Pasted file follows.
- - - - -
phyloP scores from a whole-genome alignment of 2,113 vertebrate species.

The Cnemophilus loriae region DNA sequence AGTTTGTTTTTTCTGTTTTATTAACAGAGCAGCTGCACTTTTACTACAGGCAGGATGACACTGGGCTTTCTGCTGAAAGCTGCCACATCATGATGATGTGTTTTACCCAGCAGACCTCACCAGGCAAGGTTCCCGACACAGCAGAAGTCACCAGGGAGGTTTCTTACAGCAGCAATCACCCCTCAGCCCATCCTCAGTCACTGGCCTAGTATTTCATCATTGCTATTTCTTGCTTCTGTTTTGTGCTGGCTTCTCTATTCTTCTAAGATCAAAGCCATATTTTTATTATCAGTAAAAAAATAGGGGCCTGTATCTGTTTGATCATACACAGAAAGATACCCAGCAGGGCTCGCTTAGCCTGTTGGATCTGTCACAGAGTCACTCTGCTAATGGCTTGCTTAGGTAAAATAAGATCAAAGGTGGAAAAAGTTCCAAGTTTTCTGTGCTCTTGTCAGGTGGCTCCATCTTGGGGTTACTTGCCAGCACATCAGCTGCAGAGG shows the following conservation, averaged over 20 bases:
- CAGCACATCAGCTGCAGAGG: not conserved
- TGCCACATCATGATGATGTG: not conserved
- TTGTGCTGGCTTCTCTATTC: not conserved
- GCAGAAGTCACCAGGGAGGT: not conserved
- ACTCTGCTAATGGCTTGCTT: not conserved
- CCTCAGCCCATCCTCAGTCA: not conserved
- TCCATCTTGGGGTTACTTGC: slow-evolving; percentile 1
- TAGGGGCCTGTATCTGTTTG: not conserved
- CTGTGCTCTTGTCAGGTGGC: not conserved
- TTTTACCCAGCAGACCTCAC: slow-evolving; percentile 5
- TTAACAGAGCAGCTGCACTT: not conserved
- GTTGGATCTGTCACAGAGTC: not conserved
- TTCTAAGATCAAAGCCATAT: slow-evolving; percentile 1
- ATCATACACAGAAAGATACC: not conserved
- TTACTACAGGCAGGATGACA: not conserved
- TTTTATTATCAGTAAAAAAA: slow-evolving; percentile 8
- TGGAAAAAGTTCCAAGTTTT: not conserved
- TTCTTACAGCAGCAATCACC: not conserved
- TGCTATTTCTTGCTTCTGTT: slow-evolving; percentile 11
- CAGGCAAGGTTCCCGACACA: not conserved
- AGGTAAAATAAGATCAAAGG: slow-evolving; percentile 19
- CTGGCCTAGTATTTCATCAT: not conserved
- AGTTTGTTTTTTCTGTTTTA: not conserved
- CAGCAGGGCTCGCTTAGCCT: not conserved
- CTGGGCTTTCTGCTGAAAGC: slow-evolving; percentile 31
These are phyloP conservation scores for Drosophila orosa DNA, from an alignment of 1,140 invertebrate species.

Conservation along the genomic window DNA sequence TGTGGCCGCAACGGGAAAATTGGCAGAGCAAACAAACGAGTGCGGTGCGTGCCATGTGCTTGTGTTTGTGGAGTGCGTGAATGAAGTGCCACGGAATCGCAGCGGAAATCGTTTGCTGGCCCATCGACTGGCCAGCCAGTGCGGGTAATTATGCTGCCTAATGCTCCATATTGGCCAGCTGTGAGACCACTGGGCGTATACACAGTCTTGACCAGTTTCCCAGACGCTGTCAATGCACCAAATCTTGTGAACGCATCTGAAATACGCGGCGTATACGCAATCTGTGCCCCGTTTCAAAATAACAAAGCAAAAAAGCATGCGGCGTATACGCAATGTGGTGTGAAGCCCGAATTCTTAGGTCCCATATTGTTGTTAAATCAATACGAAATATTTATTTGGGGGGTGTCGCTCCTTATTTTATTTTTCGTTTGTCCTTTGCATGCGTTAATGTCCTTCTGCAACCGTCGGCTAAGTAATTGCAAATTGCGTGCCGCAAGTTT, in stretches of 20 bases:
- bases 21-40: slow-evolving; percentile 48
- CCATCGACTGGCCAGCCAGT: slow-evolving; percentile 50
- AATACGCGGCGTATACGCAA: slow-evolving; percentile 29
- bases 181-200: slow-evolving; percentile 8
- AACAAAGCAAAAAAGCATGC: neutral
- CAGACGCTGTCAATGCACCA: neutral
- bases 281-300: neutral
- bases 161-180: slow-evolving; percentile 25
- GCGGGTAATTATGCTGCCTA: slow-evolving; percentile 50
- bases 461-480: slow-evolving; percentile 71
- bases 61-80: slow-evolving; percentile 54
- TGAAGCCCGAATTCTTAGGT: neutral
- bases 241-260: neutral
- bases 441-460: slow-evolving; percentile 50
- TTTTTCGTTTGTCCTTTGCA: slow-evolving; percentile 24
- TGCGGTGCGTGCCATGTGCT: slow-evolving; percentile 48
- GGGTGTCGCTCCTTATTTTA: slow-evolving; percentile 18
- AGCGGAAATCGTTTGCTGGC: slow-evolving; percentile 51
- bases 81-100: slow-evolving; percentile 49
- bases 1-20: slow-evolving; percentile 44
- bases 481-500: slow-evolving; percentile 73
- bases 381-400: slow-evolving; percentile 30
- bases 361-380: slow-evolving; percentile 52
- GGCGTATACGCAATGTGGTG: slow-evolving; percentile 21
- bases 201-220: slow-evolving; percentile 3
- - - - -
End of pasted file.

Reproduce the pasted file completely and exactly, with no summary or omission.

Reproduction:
phyloP scores from a whole-genome alignment of 2,113 vertebrate species.

The Cnemophilus loriae region DNA sequence AGTTTGTTTTTTCTGTTTTATTAACAGAGCAGCTGCACTTTTACTACAGGCAGGATGACACTGGGCTTTCTGCTGAAAGCTGCCACATCATGATGATGTGTTTTACCCAGCAGACCTCACCAGGCAAGGTTCCCGACACAGCAGAAGTCACCAGGGAGGTTTCTTACAGCAGCAATCACCCCTCAGCCCATCCTCAGTCACTGGCCTAGTATTTCATCATTGCTATTTCTTGCTTCTGTTTTGTGCTGGCTTCTCTATTCTTCTAAGATCAAAGCCATATTTTTATTATCAGTAAAAAAATAGGGGCCTGTATCTGTTTGATCATACACAGAAAGATACCCAGCAGGGCTCGCTTAGCCTGTTGGATCTGTCACAGAGTCACTCTGCTAATGGCTTGCTTAGGTAAAATAAGATCAAAGGTGGAAAAAGTTCCAAGTTTTCTGTGCTCTTGTCAGGTGGCTCCATCTTGGGGTTACTTGCCAGCACATCAGCTGCAGAGG shows the following conservation, averaged over 20 bases:
- CAGCACATCAGCTGCAGAGG: not conserved
- TGCCACATCATGATGATGTG: not conserved
- TTGTGCTGGCTTCTCTATTC: not conserved
- GCAGAAGTCACCAGGGAGGT: not conserved
- ACTCTGCTAATGGCTTGCTT: not conserved
- CCTCAGCCCATCCTCAGTCA: not conserved
- TCCATCTTGGGGTTACTTGC: slow-evolving; percentile 1
- TAGGGGCCTGTATCTGTTTG: not conserved
- CTGTGCTCTTGTCAGGTGGC: not conserved
- TTTTACCCAGCAGACCTCAC: slow-evolving; percentile 5
- TTAACAGAGCAGCTGCACTT: not conserved
- GTTGGATCTGTCACAGAGTC: not conserved
- TTCTAAGATCAAAGCCATAT: slow-evolving; percentile 1
- ATCATACACAGAAAGATACC: not conserved
- TTACTACAGGCAGGATGACA: not conserved
- TTTTATTATCAGTAAAAAAA: slow-evolving; percentile 8
- TGGAAAAAGTTCCAAGTTTT: not conserved
- TTCTTACAGCAGCAATCACC: not conserved
- TGCTATTTCTTGCTTCTGTT: slow-evolving; percentile 11
- CAGGCAAGGTTCCCGACACA: not conserved
- AGGTAAAATAAGATCAAAGG: slow-evolving; percentile 19
- CTGGCCTAGTATTTCATCAT: not conserved
- AGTTTGTTTTTTCTGTTTTA: not conserved
- CAGCAGGGCTCGCTTAGCCT: not conserved
- CTGGGCTTTCTGCTGAAAGC: slow-evolving; percentile 31
These are phyloP conservation scores for Drosophila orosa DNA, from an alignment of 1,140 invertebrate species.

Conservation along the genomic window DNA sequence TGTGGCCGCAACGGGAAAATTGGCAGAGCAAACAAACGAGTGCGGTGCGTGCCATGTGCTTGTGTTTGTGGAGTGCGTGAATGAAGTGCCACGGAATCGCAGCGGAAATCGTTTGCTGGCCCATCGACTGGCCAGCCAGTGCGGGTAATTATGCTGCCTAATGCTCCATATTGGCCAGCTGTGAGACCACTGGGCGTATACACAGTCTTGACCAGTTTCCCAGACGCTGTCAATGCACCAAATCTTGTGAACGCATCTGAAATACGCGGCGTATACGCAATCTGTGCCCCGTTTCAAAATAACAAAGCAAAAAAGCATGCGGCGTATACGCAATGTGGTGTGAAGCCCGAATTCTTAGGTCCCATATTGTTGTTAAATCAATACGAAATATTTATTTGGGGGGTGTCGCTCCTTATTTTATTTTTCGTTTGTCCTTTGCATGCGTTAATGTCCTTCTGCAACCGTCGGCTAAGTAATTGCAAATTGCGTGCCGCAAGTTT, in stretches of 20 bases:
- bases 21-40: slow-evolving; percentile 48
- CCATCGACTGGCCAGCCAGT: slow-evolving; percentile 50
- AATACGCGGCGTATACGCAA: slow-evolving; percentile 29
- bases 181-200: slow-evolving; percentile 8
- AACAAAGCAAAAAAGCATGC: neutral
- CAGACGCTGTCAATGCACCA: neutral
- bases 281-300: neutral
- bases 161-180: slow-evolving; percentile 25
- GCGGGTAATTATGCTGCCTA: slow-evolving; percentile 50
- bases 461-480: slow-evolving; percentile 71
- bases 61-80: slow-evolving; percentile 54
- TGAAGCCCGAATTCTTAGGT: neutral
- bases 241-260: neutral
- bases 441-460: slow-evolving; percentile 50
- TTTTTCGTTTGTCCTTTGCA: slow-evolving; percentile 24
- TGCGGTGCGTGCCATGTGCT: slow-evolving; percentile 48
- GGGTGTCGCTCCTTATTTTA: slow-evolving; percentile 18
- AGCGGAAATCGTTTGCTGGC: slow-evolving; percentile 51
- bases 81-100: slow-evolving; percentile 49
- bases 1-20: slow-evolving; percentile 44
- bases 481-500: slow-evolving; percentile 73
- bases 381-400: slow-evolving; percentile 30
- bases 361-380: slow-evolving; percentile 52
- GGCGTATACGCAATGTGGTG: slow-evolving; percentile 21
- bases 201-220: slow-evolving; percentile 3